Applications also make attractive targets because they are frequently more exposed than the database or database server—often they are even available from outside the corporate firewall. If an attacker manages to penetrate the internal network, they may choose to go after data travelling over that network: data in transit, rather than at rest. This type of attack is much less likely to be detected than attempts to access the database directly.

Other popular attack targets are the underlying data files, database backups, and database exports. Here again, if the attacker is successful, they may be able to gain access to the data in the database without ever having to try to log into it.

Hackers often utilise automated attack toolkits to exploit patching vulnerabilities or find nonproduction copies of the data. In many cases, the test and development instances are just clones of production and have almost no security controls or data masking for sensitive data.

Is Baseline Security enough protection?

Depending on how many users you have and the types of data and number of databases across your organisation, you may want to implement centralized authentication that integrates LDAP with Oracle security.

Oracle Database offers a comprehensive auditing capability that can be used to audit database connections (especially failed logins); data control language, including the creation of users and privilege grants; and data definition language, such as the creation of stored procedures in the database. This level of auditing presents minimal performance impact.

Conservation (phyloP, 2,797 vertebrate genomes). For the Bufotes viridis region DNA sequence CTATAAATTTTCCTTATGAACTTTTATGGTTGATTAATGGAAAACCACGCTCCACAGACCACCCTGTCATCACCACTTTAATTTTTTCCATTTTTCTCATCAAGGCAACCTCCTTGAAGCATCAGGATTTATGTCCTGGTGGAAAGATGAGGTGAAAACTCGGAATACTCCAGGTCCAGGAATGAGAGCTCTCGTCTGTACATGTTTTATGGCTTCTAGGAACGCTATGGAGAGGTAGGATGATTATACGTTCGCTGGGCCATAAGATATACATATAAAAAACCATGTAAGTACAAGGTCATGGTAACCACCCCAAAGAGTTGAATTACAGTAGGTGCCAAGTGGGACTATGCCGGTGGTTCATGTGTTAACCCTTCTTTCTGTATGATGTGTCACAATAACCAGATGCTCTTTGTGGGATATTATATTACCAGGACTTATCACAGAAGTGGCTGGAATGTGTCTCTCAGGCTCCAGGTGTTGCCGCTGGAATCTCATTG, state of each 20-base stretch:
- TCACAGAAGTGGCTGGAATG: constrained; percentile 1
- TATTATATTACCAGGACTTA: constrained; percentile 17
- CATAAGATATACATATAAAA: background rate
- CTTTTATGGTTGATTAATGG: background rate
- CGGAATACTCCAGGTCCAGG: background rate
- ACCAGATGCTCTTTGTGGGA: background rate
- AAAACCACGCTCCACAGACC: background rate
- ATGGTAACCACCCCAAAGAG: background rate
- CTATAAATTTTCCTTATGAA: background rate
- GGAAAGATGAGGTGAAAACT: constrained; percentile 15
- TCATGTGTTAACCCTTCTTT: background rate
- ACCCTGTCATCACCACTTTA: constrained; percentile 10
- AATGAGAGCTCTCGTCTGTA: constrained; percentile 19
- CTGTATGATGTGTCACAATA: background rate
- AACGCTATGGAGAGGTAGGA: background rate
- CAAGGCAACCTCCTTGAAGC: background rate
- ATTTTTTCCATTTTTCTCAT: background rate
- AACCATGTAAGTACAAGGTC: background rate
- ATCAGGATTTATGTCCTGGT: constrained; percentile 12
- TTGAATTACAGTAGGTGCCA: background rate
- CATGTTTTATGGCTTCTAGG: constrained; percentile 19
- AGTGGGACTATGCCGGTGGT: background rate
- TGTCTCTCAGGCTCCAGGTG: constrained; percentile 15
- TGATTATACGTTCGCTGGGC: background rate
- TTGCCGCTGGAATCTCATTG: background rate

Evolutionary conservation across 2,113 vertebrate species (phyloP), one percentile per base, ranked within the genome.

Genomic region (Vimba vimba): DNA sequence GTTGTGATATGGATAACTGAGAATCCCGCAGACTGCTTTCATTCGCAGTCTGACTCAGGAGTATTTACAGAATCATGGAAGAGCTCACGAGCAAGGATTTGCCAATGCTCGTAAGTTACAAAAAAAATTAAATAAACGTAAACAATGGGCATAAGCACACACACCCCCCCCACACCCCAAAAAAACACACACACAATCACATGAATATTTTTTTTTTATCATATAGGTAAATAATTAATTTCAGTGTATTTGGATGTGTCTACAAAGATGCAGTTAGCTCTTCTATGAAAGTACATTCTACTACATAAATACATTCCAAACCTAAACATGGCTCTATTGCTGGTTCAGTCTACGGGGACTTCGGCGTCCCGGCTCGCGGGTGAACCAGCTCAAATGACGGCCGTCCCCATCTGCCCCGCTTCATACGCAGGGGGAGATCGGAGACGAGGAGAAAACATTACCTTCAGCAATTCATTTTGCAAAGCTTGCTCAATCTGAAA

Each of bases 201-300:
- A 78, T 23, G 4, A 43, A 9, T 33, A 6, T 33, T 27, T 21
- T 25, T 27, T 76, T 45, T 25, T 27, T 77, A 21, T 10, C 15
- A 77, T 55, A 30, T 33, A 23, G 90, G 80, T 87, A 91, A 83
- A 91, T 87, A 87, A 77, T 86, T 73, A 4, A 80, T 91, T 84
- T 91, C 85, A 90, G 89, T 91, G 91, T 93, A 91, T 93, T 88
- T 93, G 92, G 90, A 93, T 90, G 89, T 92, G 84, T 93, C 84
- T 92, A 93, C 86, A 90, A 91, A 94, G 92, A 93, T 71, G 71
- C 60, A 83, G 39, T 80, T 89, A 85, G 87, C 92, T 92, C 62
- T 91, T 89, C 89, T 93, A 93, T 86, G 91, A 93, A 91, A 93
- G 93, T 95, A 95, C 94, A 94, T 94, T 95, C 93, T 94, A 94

Is a baseline security posture appropriate for the level of risk presented by your data? Or should you do more to protect your data now that you could be facing penalties for a data breach or leak?

Baseline Security

Gain greater security with maximum security architecture

An effective database security strategy is going to take several different security controls, all working together. Here’s how you can implement a secure architecture that is focused on assessing, detecting, and preventing current and potential threats.

  • The common plan includes assessing security, detecting inappropriate activity, and preventing unauthorized access to data, but there is a fourth type of security control that is unique to databases: data-driven security. This approach provides fine-grained access control at the data row or column level. Oracle offers a variety of data-driven security features, including Real Application Security, that work together to create the maximum security architecture.

  • Not every database needs the entire maximum security architecture, but many large databases need more protection beyond baseline security, including:

    • Transparent data encryption
    • Data masking and redaction
    • Separate administrator management from data access
    • Event auditing to detect break-ins and theft attempts

Get started

Book a security assessment or review your baseline

Get in touch with an Oracle security specialist to discuss your baseline security questions. Or organise a complete assessment of your critical databases.